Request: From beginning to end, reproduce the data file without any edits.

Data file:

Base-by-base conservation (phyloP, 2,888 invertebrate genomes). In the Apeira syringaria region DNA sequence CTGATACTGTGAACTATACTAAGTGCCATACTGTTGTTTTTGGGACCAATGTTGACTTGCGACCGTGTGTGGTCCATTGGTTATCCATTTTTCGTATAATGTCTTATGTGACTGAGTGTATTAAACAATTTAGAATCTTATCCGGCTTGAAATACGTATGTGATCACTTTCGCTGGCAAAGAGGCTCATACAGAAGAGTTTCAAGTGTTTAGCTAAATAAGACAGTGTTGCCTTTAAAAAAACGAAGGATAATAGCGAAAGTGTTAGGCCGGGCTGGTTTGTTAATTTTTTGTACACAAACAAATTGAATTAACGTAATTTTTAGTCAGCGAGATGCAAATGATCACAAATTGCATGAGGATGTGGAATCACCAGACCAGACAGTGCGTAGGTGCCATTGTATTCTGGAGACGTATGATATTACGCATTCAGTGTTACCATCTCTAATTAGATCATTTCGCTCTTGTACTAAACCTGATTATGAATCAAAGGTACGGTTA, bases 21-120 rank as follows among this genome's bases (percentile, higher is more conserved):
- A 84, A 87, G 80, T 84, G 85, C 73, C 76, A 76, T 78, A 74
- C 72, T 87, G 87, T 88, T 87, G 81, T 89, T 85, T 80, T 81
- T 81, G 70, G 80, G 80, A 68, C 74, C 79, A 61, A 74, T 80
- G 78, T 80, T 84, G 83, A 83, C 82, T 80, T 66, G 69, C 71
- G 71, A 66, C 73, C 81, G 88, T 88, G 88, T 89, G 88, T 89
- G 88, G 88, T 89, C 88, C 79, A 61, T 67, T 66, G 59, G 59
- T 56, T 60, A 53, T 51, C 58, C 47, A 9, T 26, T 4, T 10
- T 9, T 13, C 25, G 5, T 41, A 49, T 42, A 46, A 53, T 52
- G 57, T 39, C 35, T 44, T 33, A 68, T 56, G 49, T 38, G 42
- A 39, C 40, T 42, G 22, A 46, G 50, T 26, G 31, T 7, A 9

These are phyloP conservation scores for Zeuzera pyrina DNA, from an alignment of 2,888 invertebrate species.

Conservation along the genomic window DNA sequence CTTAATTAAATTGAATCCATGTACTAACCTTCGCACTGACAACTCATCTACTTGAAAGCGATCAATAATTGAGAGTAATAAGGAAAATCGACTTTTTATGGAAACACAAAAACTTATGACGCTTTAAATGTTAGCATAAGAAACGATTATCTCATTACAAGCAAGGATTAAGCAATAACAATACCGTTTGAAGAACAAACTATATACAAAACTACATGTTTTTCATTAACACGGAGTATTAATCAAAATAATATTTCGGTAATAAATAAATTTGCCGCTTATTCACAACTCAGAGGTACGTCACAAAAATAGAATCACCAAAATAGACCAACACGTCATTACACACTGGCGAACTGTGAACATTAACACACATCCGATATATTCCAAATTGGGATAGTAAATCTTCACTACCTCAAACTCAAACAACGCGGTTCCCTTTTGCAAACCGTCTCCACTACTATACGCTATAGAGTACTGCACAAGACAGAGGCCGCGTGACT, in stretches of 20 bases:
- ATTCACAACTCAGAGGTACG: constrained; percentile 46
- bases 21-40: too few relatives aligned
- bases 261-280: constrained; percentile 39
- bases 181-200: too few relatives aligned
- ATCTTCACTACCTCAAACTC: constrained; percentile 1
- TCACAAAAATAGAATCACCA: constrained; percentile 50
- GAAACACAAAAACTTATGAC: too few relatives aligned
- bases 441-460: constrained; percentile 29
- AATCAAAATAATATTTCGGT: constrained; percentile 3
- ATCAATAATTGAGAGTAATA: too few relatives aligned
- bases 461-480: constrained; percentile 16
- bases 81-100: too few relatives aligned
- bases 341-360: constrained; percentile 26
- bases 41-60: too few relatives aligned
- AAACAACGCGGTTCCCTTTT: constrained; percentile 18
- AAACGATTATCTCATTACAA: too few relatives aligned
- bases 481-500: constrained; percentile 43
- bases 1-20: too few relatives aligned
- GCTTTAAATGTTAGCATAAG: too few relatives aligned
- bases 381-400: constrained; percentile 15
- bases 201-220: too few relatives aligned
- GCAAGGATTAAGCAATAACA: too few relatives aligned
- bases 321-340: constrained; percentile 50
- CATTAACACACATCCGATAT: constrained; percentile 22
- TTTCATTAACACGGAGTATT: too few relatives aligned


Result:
Base-by-base conservation (phyloP, 2,888 invertebrate genomes). In the Apeira syringaria region DNA sequence CTGATACTGTGAACTATACTAAGTGCCATACTGTTGTTTTTGGGACCAATGTTGACTTGCGACCGTGTGTGGTCCATTGGTTATCCATTTTTCGTATAATGTCTTATGTGACTGAGTGTATTAAACAATTTAGAATCTTATCCGGCTTGAAATACGTATGTGATCACTTTCGCTGGCAAAGAGGCTCATACAGAAGAGTTTCAAGTGTTTAGCTAAATAAGACAGTGTTGCCTTTAAAAAAACGAAGGATAATAGCGAAAGTGTTAGGCCGGGCTGGTTTGTTAATTTTTTGTACACAAACAAATTGAATTAACGTAATTTTTAGTCAGCGAGATGCAAATGATCACAAATTGCATGAGGATGTGGAATCACCAGACCAGACAGTGCGTAGGTGCCATTGTATTCTGGAGACGTATGATATTACGCATTCAGTGTTACCATCTCTAATTAGATCATTTCGCTCTTGTACTAAACCTGATTATGAATCAAAGGTACGGTTA, bases 21-120 rank as follows among this genome's bases (percentile, higher is more conserved):
- A 84, A 87, G 80, T 84, G 85, C 73, C 76, A 76, T 78, A 74
- C 72, T 87, G 87, T 88, T 87, G 81, T 89, T 85, T 80, T 81
- T 81, G 70, G 80, G 80, A 68, C 74, C 79, A 61, A 74, T 80
- G 78, T 80, T 84, G 83, A 83, C 82, T 80, T 66, G 69, C 71
- G 71, A 66, C 73, C 81, G 88, T 88, G 88, T 89, G 88, T 89
- G 88, G 88, T 89, C 88, C 79, A 61, T 67, T 66, G 59, G 59
- T 56, T 60, A 53, T 51, C 58, C 47, A 9, T 26, T 4, T 10
- T 9, T 13, C 25, G 5, T 41, A 49, T 42, A 46, A 53, T 52
- G 57, T 39, C 35, T 44, T 33, A 68, T 56, G 49, T 38, G 42
- A 39, C 40, T 42, G 22, A 46, G 50, T 26, G 31, T 7, A 9

These are phyloP conservation scores for Zeuzera pyrina DNA, from an alignment of 2,888 invertebrate species.

Conservation along the genomic window DNA sequence CTTAATTAAATTGAATCCATGTACTAACCTTCGCACTGACAACTCATCTACTTGAAAGCGATCAATAATTGAGAGTAATAAGGAAAATCGACTTTTTATGGAAACACAAAAACTTATGACGCTTTAAATGTTAGCATAAGAAACGATTATCTCATTACAAGCAAGGATTAAGCAATAACAATACCGTTTGAAGAACAAACTATATACAAAACTACATGTTTTTCATTAACACGGAGTATTAATCAAAATAATATTTCGGTAATAAATAAATTTGCCGCTTATTCACAACTCAGAGGTACGTCACAAAAATAGAATCACCAAAATAGACCAACACGTCATTACACACTGGCGAACTGTGAACATTAACACACATCCGATATATTCCAAATTGGGATAGTAAATCTTCACTACCTCAAACTCAAACAACGCGGTTCCCTTTTGCAAACCGTCTCCACTACTATACGCTATAGAGTACTGCACAAGACAGAGGCCGCGTGACT, in stretches of 20 bases:
- ATTCACAACTCAGAGGTACG: constrained; percentile 46
- bases 21-40: too few relatives aligned
- bases 261-280: constrained; percentile 39
- bases 181-200: too few relatives aligned
- ATCTTCACTACCTCAAACTC: constrained; percentile 1
- TCACAAAAATAGAATCACCA: constrained; percentile 50
- GAAACACAAAAACTTATGAC: too few relatives aligned
- bases 441-460: constrained; percentile 29
- AATCAAAATAATATTTCGGT: constrained; percentile 3
- ATCAATAATTGAGAGTAATA: too few relatives aligned
- bases 461-480: constrained; percentile 16
- bases 81-100: too few relatives aligned
- bases 341-360: constrained; percentile 26
- bases 41-60: too few relatives aligned
- AAACAACGCGGTTCCCTTTT: constrained; percentile 18
- AAACGATTATCTCATTACAA: too few relatives aligned
- bases 481-500: constrained; percentile 43
- bases 1-20: too few relatives aligned
- GCTTTAAATGTTAGCATAAG: too few relatives aligned
- bases 381-400: constrained; percentile 15
- bases 201-220: too few relatives aligned
- GCAAGGATTAAGCAATAACA: too few relatives aligned
- bases 321-340: constrained; percentile 50
- CATTAACACACATCCGATAT: constrained; percentile 22
- TTTCATTAACACGGAGTATT: too few relatives aligned